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State capture: Eskom exec suspended 4 days after getting Medupi running

Mawande AmaShabalala Political journalist
Former Eskom board chairperson Zola Tsotsi was at the helm when former group head of capital Dan Marokane and three other executives were suspended.
Former Eskom board chairperson Zola Tsotsi was at the helm when former group head of capital Dan Marokane and three other executives were suspended.
Image: Esa Alexander

Former Eskom group head of capital Dan Marokane on Tuesday told the state capture inquiry how “painful” it was to be suspended just four days after he had led a team that ensured the first functional unit at the Medupi power station.

Marokane was testifying about the suspension of four executives at the power utility in March 2015.

At the time, Marokane was in charge of work being done by Eskom to get Medupi running to end load-shedding.

So invested was Marokane in the task that when the new board of Eskom was appointed in December 2014, and inducted in January the following year, he was out of the country doing work for Eskom towards getting Medupi operational.

After “blood and sweat”, he said, the mission was accomplished when the first functional unit at Medupi was announced on March 7 in 2015.

An exhausted Marokane then took leave to recharge after months of “intensive” work.

But on March 11, the Eskom company secretary called him at 9pm. The message was clear: the board wants you here right now.

Marokane could not make it as he was on leave, but he said he committed that he was prepared to meet the board the following morning at 6am. The board settled for an 8am meeting.

He was invited to a boardroom at the Megawatt Park headquarters, where he met board chairperson Zola Tsotsi and other board members who made up the board's governance committee.

Tsotsi, who was leading the proceedings, told Marokane that a decision was taken on March 11 to suspend him.

According to Marokane, Tsotsi was clear that he was not being suspended because he did wrong, but the company would establish a  “fact-finding” inquiry and the idea was that executives must stay home to let the inquiry do its work without interference from executives.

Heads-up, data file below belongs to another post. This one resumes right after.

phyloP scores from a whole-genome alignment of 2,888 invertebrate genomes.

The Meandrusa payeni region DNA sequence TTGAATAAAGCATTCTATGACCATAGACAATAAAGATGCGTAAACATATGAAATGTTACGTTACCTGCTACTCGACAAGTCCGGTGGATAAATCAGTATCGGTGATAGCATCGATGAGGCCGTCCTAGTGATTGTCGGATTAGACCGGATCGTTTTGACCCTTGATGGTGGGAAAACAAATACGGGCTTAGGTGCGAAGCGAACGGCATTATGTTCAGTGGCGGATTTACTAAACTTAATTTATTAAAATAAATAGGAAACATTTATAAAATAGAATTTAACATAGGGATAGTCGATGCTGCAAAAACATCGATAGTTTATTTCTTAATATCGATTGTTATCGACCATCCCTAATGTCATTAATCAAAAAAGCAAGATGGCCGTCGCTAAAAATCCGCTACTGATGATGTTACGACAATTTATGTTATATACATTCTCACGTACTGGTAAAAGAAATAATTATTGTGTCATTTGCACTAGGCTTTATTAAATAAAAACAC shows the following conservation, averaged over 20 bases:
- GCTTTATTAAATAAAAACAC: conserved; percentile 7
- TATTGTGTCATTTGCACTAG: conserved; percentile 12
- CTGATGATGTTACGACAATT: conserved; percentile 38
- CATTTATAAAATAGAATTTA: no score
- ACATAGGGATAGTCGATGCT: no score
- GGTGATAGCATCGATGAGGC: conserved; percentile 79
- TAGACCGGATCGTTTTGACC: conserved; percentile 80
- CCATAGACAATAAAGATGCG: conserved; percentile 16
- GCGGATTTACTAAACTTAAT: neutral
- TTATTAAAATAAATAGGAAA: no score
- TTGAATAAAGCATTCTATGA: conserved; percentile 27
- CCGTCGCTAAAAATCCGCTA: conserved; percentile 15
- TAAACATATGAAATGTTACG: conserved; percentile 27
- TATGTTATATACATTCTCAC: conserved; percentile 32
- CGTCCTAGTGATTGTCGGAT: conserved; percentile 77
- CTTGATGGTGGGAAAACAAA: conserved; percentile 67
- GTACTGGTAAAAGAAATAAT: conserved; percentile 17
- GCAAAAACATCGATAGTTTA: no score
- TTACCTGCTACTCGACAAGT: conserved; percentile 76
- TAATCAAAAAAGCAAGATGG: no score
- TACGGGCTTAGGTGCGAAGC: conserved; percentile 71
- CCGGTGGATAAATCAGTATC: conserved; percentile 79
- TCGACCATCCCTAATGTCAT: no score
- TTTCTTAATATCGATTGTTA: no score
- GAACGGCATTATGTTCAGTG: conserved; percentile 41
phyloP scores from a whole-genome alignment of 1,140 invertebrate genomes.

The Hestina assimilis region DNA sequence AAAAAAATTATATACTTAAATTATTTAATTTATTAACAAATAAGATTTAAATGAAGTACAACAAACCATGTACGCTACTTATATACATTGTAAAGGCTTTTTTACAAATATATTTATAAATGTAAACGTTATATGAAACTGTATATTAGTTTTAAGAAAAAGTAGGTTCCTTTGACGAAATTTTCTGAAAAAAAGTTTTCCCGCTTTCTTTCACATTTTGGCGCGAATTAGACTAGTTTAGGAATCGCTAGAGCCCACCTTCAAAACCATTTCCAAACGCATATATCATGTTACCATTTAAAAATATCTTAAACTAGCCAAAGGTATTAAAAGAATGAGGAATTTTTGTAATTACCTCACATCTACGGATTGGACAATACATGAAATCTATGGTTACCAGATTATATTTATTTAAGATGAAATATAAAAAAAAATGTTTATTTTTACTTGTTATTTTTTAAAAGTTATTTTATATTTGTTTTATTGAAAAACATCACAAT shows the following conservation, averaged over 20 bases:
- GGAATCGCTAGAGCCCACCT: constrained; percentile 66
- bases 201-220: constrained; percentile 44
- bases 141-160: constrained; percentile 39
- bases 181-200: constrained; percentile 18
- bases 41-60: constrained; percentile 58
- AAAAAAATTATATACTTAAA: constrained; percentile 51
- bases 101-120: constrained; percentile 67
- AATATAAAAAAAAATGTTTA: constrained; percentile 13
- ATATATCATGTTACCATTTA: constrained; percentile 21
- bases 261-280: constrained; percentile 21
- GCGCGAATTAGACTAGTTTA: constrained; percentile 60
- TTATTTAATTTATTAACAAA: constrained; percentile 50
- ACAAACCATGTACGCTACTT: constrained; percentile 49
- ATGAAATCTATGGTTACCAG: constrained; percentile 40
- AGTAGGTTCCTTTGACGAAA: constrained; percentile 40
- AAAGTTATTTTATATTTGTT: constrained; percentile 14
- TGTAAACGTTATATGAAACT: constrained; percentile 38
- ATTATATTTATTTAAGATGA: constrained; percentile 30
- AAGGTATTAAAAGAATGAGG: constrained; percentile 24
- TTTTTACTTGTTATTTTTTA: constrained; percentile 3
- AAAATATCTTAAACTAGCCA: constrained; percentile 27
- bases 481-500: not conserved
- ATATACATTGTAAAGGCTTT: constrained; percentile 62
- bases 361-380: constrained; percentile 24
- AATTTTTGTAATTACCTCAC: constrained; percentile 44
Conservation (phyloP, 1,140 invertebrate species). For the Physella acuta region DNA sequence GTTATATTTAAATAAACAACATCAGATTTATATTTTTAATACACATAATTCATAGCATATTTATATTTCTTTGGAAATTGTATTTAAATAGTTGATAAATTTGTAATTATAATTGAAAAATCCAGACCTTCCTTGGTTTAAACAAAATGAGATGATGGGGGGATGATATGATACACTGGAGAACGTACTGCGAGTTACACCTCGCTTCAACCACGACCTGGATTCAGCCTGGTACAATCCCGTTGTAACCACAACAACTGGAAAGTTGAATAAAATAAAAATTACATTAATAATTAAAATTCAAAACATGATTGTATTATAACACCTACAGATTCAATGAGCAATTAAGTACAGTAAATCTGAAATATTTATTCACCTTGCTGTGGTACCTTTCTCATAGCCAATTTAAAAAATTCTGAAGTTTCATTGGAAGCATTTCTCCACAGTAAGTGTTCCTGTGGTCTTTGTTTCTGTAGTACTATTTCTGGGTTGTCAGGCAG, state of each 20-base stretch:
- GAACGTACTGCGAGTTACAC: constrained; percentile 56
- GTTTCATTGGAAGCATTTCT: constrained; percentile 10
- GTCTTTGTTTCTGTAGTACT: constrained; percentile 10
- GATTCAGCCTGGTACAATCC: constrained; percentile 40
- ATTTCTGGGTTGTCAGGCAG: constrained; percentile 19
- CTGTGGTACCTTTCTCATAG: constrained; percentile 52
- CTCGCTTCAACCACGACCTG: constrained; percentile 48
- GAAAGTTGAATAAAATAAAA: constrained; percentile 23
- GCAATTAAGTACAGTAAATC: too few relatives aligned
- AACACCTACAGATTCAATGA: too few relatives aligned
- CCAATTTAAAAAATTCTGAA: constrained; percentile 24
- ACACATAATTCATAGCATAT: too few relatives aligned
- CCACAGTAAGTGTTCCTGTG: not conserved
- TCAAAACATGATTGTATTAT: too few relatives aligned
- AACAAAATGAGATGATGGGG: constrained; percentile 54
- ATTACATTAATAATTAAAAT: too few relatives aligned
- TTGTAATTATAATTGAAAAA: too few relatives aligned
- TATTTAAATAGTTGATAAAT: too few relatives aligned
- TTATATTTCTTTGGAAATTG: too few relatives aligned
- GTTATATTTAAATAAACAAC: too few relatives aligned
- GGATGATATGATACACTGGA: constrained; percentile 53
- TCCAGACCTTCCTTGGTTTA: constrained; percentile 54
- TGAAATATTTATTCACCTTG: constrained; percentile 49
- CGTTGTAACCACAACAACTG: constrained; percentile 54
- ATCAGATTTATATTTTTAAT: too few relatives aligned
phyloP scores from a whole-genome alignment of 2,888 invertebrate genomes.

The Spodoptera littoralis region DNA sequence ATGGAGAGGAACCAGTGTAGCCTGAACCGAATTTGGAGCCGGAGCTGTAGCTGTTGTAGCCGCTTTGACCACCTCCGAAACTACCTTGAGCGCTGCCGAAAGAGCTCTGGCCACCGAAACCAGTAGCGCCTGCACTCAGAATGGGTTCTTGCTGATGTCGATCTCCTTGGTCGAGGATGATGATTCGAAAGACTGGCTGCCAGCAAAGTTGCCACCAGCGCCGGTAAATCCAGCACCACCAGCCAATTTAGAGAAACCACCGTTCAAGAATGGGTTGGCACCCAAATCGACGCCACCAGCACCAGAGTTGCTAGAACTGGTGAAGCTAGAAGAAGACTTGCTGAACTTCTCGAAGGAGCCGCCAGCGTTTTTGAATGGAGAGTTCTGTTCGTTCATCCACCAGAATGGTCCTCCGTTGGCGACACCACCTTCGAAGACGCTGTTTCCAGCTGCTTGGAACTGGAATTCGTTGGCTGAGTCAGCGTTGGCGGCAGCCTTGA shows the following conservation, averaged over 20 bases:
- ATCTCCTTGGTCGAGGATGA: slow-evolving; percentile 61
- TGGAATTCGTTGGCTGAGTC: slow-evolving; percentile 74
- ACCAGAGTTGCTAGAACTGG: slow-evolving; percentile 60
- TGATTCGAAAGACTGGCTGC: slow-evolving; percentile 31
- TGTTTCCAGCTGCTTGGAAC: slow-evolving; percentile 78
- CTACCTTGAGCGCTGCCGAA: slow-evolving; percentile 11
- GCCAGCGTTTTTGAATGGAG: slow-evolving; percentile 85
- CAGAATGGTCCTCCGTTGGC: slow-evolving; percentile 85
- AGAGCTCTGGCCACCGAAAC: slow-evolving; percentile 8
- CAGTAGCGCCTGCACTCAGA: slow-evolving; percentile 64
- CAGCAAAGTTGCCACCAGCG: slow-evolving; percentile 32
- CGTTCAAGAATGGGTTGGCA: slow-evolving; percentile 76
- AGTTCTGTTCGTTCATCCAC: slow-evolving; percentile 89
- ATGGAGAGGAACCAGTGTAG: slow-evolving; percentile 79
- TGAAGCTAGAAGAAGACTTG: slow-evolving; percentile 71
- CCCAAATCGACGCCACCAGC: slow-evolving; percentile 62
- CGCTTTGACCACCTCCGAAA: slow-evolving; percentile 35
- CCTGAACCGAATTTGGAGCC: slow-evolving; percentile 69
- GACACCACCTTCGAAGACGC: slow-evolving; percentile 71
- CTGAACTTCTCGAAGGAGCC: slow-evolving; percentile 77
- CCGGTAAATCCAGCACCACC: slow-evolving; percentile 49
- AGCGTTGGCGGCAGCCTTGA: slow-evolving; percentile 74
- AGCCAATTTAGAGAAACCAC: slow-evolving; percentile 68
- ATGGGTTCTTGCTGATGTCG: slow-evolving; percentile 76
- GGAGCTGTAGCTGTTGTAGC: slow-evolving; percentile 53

When they switched to a suspension letter that had been prepared for him to sign, Marokane identified “inaccuracies” that contradicted what Tsotsi had just said.

It contained lines such as “you [Marokane] have made various representations and we have considered them” and “intentional tampering with the power system”.

Marokane refused to sign the document with these “inaccuracies”. He said this forced Tsotsi and his team to cross out certain lines, and he said when they all agreed he signed and went home.

'I was ignored'

After processing these events, six days later Marokane wrote to Tsotsi to implore with the Eskom board to allow him to help the planned inquiry with its work.

He testified that he was ignored.

Two days later, he unleashed his lawyers in another letter to Tsotsi, now pointing out the “procedural unfairness” of his suspension.

Again, Tsotsi did not bother entertaining Marokane.

Six weeks later, Marokane, armed with new information thanks to the Labour Court case involving Tshediso Matona, who had been suspended as Eskom CEO, learnt that his suspension was suspicious.

He said his lawyers approached Eskom again, but this time Eskom responded by “telling them to go jump”.

“At that point I picked up my phone and called interim board chairperson Dr Ben Ngubane,” said Marokane.

“I told him my honest assessment is that trust is broken between me and Eskom and let's find a way to part ways.

“Nine week later, I was no longer willing to be working with a party like that.”

R6m exit package

Marokane negotiated with Eskom and settled for a R6m exit package.

He told the inquiry he had planned to rise through Eskom's ranks for the rest of his career.

“The milestone of eventually getting the first unit in Medupi functional was arrived at around March 7. I then took leave and days later came back, only to be suspended,” said Marokane.

“It was painful. The pains we pay for servicing the country.” 


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